George Russell believes he would have been on for his first points finish in Formula 1 had he not been taken out in a “frustrating” collision with Kimi Raikkonen at the Eifel Grand Prix.

The Williams driver suffered race-ending damage to his car after being hit by Raikkonen during a squabble with Ferrari’s Sebastian Vettel at Turn 1.

Russell was launched airborne by Raikkonen in the impact and sustained suspension damage as well as a puncture, before he ultimately pulled over to the side of the track into retirement.

Raikkonen was handed a 10-second penalty for the collision and also received two penalty points on his licence for the incident, taking the Finn up to four penalty points for the current 12-month period.

“It was obviously frustrating,” Russell said. “I actually overtook Sebastian in the chicane before, but he then got the run on me on the exit, which I don’t think was shown on the TV.

“[That] allowed him to have the DRS and obviously Kimi was behind. I was on the outside, I left plenty of space. But I think Kimi just locked up behind Sebastian and then lost the rear.

“Sometimes it’s racing, we’re all pushing hard and it’s not easy sometimes. But it’s frustrating because the car was feeling good and the way the race went I think we could have scored points. It’s all going against us at the moment unfortunately.”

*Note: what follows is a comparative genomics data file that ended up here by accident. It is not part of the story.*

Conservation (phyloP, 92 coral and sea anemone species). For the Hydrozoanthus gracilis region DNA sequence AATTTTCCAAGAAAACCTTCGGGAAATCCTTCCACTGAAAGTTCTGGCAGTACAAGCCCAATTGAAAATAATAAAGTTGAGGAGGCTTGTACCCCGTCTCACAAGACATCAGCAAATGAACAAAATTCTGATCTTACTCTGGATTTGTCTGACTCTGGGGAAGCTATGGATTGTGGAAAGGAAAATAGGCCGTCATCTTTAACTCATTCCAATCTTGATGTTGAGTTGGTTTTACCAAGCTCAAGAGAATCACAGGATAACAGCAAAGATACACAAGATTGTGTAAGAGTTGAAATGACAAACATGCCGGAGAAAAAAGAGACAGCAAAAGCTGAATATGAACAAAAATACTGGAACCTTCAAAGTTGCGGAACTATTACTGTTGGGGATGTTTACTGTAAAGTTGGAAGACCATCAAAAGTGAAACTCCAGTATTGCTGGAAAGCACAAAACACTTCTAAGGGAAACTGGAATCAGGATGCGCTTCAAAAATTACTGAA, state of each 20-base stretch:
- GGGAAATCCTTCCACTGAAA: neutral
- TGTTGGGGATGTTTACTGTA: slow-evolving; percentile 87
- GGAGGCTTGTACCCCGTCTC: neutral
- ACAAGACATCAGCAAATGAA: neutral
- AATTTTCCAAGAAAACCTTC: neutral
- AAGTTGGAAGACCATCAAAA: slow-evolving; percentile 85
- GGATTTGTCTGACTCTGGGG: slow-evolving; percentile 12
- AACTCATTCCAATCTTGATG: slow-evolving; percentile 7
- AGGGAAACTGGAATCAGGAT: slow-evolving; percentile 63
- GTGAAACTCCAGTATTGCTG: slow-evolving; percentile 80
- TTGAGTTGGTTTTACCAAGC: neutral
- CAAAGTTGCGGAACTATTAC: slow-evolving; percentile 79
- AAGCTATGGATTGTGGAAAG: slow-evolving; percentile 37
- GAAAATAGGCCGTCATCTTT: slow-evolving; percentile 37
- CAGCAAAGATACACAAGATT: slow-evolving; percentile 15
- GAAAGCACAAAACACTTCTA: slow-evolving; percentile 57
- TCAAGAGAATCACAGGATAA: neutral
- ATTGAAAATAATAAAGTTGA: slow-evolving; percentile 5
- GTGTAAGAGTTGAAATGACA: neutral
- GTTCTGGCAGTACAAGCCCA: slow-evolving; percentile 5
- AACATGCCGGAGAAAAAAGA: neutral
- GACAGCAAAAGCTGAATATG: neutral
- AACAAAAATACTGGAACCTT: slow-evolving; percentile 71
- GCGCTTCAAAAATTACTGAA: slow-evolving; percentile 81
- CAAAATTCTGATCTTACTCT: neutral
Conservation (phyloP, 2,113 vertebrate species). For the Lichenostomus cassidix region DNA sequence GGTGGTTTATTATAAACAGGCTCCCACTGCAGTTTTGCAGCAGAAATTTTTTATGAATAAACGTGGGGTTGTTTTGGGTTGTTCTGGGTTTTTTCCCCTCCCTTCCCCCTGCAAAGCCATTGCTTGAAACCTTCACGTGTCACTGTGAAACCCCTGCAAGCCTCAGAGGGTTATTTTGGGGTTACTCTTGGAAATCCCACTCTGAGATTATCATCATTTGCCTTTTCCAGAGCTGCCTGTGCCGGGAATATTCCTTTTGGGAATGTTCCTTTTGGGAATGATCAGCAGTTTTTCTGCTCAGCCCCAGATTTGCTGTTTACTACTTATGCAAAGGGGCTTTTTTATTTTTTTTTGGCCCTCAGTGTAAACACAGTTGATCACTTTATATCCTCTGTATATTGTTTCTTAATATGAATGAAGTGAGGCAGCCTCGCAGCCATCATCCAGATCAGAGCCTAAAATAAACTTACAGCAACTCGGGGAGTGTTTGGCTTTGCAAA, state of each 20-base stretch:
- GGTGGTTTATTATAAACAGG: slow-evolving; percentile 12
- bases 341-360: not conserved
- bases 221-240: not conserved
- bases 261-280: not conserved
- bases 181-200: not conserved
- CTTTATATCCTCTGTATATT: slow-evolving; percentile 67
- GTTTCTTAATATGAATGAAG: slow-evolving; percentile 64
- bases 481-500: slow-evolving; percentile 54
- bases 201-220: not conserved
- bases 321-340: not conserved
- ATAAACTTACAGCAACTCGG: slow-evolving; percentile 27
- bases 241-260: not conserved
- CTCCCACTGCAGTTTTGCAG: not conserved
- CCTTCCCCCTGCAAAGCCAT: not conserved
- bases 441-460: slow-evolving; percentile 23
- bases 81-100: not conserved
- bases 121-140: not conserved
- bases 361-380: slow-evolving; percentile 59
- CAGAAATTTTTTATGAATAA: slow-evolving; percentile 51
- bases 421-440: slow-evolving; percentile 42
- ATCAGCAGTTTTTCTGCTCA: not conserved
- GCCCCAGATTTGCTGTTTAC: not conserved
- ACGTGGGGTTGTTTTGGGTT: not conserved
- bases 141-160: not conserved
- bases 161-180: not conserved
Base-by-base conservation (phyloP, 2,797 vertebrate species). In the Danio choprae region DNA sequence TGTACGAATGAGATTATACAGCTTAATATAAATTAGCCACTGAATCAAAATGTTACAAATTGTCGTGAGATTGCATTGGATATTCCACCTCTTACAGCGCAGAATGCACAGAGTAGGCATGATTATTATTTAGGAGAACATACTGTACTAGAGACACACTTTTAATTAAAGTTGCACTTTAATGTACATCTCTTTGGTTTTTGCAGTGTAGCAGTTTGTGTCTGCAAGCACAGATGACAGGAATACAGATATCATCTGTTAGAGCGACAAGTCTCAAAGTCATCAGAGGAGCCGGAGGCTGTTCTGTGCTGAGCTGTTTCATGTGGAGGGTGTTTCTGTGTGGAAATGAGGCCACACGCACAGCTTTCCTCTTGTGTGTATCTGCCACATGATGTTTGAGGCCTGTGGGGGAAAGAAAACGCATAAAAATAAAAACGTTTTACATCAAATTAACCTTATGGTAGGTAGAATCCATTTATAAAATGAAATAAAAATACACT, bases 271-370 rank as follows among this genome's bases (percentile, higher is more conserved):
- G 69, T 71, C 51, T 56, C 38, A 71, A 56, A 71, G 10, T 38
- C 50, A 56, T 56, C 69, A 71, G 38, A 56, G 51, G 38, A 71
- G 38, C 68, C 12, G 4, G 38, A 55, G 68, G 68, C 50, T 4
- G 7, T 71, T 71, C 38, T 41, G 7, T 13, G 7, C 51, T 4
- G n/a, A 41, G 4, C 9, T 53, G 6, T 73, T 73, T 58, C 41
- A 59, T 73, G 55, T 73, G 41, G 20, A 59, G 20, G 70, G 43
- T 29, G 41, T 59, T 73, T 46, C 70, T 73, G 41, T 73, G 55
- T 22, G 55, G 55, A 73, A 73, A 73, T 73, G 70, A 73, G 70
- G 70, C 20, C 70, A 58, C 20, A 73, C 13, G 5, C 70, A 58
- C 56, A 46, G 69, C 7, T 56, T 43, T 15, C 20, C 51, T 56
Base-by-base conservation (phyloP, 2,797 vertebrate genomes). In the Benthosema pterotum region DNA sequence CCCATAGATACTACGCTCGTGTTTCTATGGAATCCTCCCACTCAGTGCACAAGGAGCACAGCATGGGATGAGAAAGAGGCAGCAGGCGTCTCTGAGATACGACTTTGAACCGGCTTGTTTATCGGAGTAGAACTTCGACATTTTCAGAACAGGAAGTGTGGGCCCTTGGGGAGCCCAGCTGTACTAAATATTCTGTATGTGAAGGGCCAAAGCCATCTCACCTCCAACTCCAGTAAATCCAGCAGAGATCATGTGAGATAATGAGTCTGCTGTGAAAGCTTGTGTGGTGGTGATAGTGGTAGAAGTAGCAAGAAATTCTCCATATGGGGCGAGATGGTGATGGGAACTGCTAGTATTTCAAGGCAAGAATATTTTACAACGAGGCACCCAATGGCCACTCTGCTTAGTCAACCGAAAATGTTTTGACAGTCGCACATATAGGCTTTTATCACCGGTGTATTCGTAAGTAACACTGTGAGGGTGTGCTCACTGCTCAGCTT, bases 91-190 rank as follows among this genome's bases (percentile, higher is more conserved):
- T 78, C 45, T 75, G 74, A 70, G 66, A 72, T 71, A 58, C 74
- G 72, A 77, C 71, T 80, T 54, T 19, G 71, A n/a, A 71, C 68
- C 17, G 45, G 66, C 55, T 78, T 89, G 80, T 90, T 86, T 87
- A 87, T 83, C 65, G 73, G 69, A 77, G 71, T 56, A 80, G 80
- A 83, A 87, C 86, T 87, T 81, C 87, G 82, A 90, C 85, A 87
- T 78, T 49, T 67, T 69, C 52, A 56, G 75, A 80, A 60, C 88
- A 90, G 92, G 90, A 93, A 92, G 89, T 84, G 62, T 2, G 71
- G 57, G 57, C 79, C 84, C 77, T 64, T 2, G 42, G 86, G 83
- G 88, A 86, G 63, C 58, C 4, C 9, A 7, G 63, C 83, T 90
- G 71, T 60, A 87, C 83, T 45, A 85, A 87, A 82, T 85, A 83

Russell said he is realistic-enough to realise that Williams’ car is currently not quick enough to earn points on merit, but the Briton says his lack of good luck is becoming frustrating.

“I’m realistic and as nice as it would be to score a point or two or three, ultimately the car is not quick enough,” he explained.

“We need to continue to work really hard to bring more performance to the car because we don’t want to be lucking into these events, we want to be there on merit. And ultimately that’s where we are at the moment.

“The likes of Haas and Alfa, things have just gone their way really in these races. They are no quicker than us and I don’t personally believe they’ve done anything better than us, things have just gone their way when there’s been these very specific opportunities and it hasn’t for us.

“There’s been a number of times when we’ve had really good races and finished quite high up the order relatively but there haven’t been five midfield cars break down which is the difference between scoring points or not.”